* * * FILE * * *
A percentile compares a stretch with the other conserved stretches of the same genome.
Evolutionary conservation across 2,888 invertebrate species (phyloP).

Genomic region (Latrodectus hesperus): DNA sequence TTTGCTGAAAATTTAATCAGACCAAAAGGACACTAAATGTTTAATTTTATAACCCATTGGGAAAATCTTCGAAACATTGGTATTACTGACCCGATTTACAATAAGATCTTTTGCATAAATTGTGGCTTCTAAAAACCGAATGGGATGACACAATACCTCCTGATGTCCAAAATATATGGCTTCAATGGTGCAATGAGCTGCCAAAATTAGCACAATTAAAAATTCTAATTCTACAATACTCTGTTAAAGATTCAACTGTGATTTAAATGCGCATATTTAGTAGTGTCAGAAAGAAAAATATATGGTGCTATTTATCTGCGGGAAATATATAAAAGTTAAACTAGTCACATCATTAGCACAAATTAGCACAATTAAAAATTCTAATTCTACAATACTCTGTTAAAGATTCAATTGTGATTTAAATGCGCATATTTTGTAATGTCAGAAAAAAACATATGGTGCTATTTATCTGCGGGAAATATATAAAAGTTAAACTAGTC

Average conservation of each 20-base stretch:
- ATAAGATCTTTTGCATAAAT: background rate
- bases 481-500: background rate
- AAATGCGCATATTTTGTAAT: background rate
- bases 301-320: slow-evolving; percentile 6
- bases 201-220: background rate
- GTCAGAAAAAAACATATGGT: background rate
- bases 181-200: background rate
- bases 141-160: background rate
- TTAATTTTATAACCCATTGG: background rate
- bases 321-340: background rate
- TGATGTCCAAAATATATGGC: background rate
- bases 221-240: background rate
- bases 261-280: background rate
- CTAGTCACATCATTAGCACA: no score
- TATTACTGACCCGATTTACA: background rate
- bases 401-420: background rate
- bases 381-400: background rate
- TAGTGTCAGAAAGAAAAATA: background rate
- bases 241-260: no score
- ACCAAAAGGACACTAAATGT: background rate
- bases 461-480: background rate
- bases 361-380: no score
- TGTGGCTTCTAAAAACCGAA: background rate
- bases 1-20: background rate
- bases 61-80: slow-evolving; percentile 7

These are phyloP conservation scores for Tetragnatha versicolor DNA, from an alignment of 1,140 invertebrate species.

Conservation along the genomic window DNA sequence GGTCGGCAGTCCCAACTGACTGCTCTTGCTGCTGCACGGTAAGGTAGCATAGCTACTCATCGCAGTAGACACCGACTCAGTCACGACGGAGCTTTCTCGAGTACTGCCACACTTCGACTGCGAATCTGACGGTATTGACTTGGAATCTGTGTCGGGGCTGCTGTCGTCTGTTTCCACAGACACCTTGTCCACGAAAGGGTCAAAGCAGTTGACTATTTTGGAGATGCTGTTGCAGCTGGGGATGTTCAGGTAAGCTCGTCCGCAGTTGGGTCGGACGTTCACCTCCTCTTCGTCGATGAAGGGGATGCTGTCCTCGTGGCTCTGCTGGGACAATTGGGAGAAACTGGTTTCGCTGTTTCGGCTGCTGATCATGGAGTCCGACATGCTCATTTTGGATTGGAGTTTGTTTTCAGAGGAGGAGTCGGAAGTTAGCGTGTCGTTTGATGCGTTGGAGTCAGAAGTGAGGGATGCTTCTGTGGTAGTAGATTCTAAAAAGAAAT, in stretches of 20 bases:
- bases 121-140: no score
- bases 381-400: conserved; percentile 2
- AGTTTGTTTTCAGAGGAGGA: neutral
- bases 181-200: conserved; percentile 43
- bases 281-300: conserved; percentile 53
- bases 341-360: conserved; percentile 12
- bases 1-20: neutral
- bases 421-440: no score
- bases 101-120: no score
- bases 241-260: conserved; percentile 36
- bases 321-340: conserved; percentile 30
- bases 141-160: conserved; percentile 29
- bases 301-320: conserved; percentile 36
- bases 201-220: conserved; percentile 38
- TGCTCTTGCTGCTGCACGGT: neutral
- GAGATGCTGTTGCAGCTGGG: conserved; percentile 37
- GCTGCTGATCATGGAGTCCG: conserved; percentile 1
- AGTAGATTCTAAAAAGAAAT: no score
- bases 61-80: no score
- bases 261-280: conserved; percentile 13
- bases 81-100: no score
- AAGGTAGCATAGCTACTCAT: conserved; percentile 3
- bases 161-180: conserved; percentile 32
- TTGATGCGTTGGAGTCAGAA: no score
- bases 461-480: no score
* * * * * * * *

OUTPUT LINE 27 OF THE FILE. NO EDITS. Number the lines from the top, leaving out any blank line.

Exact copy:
- TGTGGCTTCTAAAAACCGAA: background rate